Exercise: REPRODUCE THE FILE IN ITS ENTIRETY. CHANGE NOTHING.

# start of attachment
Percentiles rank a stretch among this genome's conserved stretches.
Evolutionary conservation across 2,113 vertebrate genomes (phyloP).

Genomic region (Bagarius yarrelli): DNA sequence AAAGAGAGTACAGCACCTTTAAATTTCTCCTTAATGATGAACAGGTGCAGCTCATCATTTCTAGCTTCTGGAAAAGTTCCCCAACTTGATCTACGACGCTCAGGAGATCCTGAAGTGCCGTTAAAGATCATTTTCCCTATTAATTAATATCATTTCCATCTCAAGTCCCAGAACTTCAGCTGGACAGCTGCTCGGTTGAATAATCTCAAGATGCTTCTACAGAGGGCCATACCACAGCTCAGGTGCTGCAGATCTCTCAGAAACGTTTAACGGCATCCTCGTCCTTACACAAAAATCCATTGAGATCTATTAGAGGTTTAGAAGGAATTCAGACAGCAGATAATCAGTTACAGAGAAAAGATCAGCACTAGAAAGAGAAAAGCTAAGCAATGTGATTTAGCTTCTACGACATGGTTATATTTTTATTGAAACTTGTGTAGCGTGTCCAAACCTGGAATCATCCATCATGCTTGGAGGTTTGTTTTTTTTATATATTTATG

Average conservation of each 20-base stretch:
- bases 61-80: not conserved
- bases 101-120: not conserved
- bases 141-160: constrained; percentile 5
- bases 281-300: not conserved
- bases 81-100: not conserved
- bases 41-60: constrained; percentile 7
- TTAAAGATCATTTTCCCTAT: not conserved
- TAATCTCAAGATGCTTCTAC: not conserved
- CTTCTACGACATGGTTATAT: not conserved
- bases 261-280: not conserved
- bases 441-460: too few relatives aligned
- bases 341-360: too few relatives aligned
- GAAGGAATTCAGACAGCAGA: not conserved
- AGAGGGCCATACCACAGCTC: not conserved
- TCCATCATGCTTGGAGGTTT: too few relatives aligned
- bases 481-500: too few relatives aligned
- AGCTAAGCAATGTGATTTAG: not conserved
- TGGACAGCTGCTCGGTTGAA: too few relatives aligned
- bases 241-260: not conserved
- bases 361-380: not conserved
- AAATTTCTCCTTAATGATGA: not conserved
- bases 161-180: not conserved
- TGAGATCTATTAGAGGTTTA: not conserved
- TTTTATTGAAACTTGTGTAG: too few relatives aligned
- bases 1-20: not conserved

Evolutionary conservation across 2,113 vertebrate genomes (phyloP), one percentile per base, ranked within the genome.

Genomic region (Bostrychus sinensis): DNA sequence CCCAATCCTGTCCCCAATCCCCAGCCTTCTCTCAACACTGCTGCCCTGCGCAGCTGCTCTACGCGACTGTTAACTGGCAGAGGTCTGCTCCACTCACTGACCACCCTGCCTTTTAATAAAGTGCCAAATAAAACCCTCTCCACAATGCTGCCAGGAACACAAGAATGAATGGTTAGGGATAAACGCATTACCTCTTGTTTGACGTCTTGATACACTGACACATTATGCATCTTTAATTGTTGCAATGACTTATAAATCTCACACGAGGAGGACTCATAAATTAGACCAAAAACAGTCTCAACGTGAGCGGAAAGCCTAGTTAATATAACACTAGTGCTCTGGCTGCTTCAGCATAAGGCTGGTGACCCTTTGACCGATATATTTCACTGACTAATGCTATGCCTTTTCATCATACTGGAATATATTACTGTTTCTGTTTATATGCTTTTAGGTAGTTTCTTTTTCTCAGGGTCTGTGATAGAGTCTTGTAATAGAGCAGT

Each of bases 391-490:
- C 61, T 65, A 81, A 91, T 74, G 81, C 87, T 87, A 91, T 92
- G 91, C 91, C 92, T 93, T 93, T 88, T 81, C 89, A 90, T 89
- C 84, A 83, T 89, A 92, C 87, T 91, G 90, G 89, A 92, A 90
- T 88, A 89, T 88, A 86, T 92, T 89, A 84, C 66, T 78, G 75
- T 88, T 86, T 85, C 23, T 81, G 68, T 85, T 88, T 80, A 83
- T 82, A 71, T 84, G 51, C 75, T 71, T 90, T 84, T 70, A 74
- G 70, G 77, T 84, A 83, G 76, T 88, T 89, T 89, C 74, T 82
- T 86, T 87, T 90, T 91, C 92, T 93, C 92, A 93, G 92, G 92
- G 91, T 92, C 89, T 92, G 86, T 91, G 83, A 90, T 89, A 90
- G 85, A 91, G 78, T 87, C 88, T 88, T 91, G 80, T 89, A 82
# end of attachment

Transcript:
Percentiles rank a stretch among this genome's conserved stretches.
Evolutionary conservation across 2,113 vertebrate genomes (phyloP).

Genomic region (Bagarius yarrelli): DNA sequence AAAGAGAGTACAGCACCTTTAAATTTCTCCTTAATGATGAACAGGTGCAGCTCATCATTTCTAGCTTCTGGAAAAGTTCCCCAACTTGATCTACGACGCTCAGGAGATCCTGAAGTGCCGTTAAAGATCATTTTCCCTATTAATTAATATCATTTCCATCTCAAGTCCCAGAACTTCAGCTGGACAGCTGCTCGGTTGAATAATCTCAAGATGCTTCTACAGAGGGCCATACCACAGCTCAGGTGCTGCAGATCTCTCAGAAACGTTTAACGGCATCCTCGTCCTTACACAAAAATCCATTGAGATCTATTAGAGGTTTAGAAGGAATTCAGACAGCAGATAATCAGTTACAGAGAAAAGATCAGCACTAGAAAGAGAAAAGCTAAGCAATGTGATTTAGCTTCTACGACATGGTTATATTTTTATTGAAACTTGTGTAGCGTGTCCAAACCTGGAATCATCCATCATGCTTGGAGGTTTGTTTTTTTTATATATTTATG

Average conservation of each 20-base stretch:
- bases 61-80: not conserved
- bases 101-120: not conserved
- bases 141-160: constrained; percentile 5
- bases 281-300: not conserved
- bases 81-100: not conserved
- bases 41-60: constrained; percentile 7
- TTAAAGATCATTTTCCCTAT: not conserved
- TAATCTCAAGATGCTTCTAC: not conserved
- CTTCTACGACATGGTTATAT: not conserved
- bases 261-280: not conserved
- bases 441-460: too few relatives aligned
- bases 341-360: too few relatives aligned
- GAAGGAATTCAGACAGCAGA: not conserved
- AGAGGGCCATACCACAGCTC: not conserved
- TCCATCATGCTTGGAGGTTT: too few relatives aligned
- bases 481-500: too few relatives aligned
- AGCTAAGCAATGTGATTTAG: not conserved
- TGGACAGCTGCTCGGTTGAA: too few relatives aligned
- bases 241-260: not conserved
- bases 361-380: not conserved
- AAATTTCTCCTTAATGATGA: not conserved
- bases 161-180: not conserved
- TGAGATCTATTAGAGGTTTA: not conserved
- TTTTATTGAAACTTGTGTAG: too few relatives aligned
- bases 1-20: not conserved

Evolutionary conservation across 2,113 vertebrate genomes (phyloP), one percentile per base, ranked within the genome.

Genomic region (Bostrychus sinensis): DNA sequence CCCAATCCTGTCCCCAATCCCCAGCCTTCTCTCAACACTGCTGCCCTGCGCAGCTGCTCTACGCGACTGTTAACTGGCAGAGGTCTGCTCCACTCACTGACCACCCTGCCTTTTAATAAAGTGCCAAATAAAACCCTCTCCACAATGCTGCCAGGAACACAAGAATGAATGGTTAGGGATAAACGCATTACCTCTTGTTTGACGTCTTGATACACTGACACATTATGCATCTTTAATTGTTGCAATGACTTATAAATCTCACACGAGGAGGACTCATAAATTAGACCAAAAACAGTCTCAACGTGAGCGGAAAGCCTAGTTAATATAACACTAGTGCTCTGGCTGCTTCAGCATAAGGCTGGTGACCCTTTGACCGATATATTTCACTGACTAATGCTATGCCTTTTCATCATACTGGAATATATTACTGTTTCTGTTTATATGCTTTTAGGTAGTTTCTTTTTCTCAGGGTCTGTGATAGAGTCTTGTAATAGAGCAGT

Each of bases 391-490:
- C 61, T 65, A 81, A 91, T 74, G 81, C 87, T 87, A 91, T 92
- G 91, C 91, C 92, T 93, T 93, T 88, T 81, C 89, A 90, T 89
- C 84, A 83, T 89, A 92, C 87, T 91, G 90, G 89, A 92, A 90
- T 88, A 89, T 88, A 86, T 92, T 89, A 84, C 66, T 78, G 75
- T 88, T 86, T 85, C 23, T 81, G 68, T 85, T 88, T 80, A 83
- T 82, A 71, T 84, G 51, C 75, T 71, T 90, T 84, T 70, A 74
- G 70, G 77, T 84, A 83, G 76, T 88, T 89, T 89, C 74, T 82
- T 86, T 87, T 90, T 91, C 92, T 93, C 92, A 93, G 92, G 92
- G 91, T 92, C 89, T 92, G 86, T 91, G 83, A 90, T 89, A 90
- G 85, A 91, G 78, T 87, C 88, T 88, T 91, G 80, T 89, A 82